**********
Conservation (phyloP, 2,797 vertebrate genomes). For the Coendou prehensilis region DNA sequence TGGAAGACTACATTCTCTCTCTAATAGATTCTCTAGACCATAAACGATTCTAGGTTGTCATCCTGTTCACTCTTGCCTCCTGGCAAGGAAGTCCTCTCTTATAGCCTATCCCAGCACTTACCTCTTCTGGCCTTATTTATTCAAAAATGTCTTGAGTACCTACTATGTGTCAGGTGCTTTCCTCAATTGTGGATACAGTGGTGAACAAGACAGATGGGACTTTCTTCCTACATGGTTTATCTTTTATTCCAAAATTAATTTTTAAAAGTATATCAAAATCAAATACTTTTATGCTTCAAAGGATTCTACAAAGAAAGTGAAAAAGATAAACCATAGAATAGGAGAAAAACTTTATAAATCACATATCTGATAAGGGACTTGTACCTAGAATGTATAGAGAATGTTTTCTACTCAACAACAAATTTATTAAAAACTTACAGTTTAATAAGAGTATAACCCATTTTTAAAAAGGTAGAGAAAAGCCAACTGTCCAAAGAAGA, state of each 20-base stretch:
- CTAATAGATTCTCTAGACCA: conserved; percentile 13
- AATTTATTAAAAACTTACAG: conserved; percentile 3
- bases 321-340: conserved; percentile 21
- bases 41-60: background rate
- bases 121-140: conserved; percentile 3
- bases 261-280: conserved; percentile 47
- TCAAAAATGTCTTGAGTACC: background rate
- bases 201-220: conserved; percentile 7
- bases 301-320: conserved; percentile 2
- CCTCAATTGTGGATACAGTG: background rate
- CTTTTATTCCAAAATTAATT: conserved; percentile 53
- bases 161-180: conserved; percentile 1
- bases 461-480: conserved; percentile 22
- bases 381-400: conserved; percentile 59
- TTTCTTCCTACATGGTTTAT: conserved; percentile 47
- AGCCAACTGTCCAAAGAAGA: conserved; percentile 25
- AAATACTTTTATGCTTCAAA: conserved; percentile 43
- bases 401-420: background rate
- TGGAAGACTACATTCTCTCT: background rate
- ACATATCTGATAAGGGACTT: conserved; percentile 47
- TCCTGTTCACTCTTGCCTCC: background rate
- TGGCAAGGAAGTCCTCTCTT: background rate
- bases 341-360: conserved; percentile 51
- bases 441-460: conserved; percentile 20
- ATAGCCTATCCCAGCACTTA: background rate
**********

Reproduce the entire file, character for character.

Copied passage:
Conservation (phyloP, 2,797 vertebrate genomes). For the Coendou prehensilis region DNA sequence TGGAAGACTACATTCTCTCTCTAATAGATTCTCTAGACCATAAACGATTCTAGGTTGTCATCCTGTTCACTCTTGCCTCCTGGCAAGGAAGTCCTCTCTTATAGCCTATCCCAGCACTTACCTCTTCTGGCCTTATTTATTCAAAAATGTCTTGAGTACCTACTATGTGTCAGGTGCTTTCCTCAATTGTGGATACAGTGGTGAACAAGACAGATGGGACTTTCTTCCTACATGGTTTATCTTTTATTCCAAAATTAATTTTTAAAAGTATATCAAAATCAAATACTTTTATGCTTCAAAGGATTCTACAAAGAAAGTGAAAAAGATAAACCATAGAATAGGAGAAAAACTTTATAAATCACATATCTGATAAGGGACTTGTACCTAGAATGTATAGAGAATGTTTTCTACTCAACAACAAATTTATTAAAAACTTACAGTTTAATAAGAGTATAACCCATTTTTAAAAAGGTAGAGAAAAGCCAACTGTCCAAAGAAGA, state of each 20-base stretch:
- CTAATAGATTCTCTAGACCA: conserved; percentile 13
- AATTTATTAAAAACTTACAG: conserved; percentile 3
- bases 321-340: conserved; percentile 21
- bases 41-60: background rate
- bases 121-140: conserved; percentile 3
- bases 261-280: conserved; percentile 47
- TCAAAAATGTCTTGAGTACC: background rate
- bases 201-220: conserved; percentile 7
- bases 301-320: conserved; percentile 2
- CCTCAATTGTGGATACAGTG: background rate
- CTTTTATTCCAAAATTAATT: conserved; percentile 53
- bases 161-180: conserved; percentile 1
- bases 461-480: conserved; percentile 22
- bases 381-400: conserved; percentile 59
- TTTCTTCCTACATGGTTTAT: conserved; percentile 47
- AGCCAACTGTCCAAAGAAGA: conserved; percentile 25
- AAATACTTTTATGCTTCAAA: conserved; percentile 43
- bases 401-420: background rate
- TGGAAGACTACATTCTCTCT: background rate
- ACATATCTGATAAGGGACTT: conserved; percentile 47
- TCCTGTTCACTCTTGCCTCC: background rate
- TGGCAAGGAAGTCCTCTCTT: background rate
- bases 341-360: conserved; percentile 51
- bases 441-460: conserved; percentile 20
- ATAGCCTATCCCAGCACTTA: background rate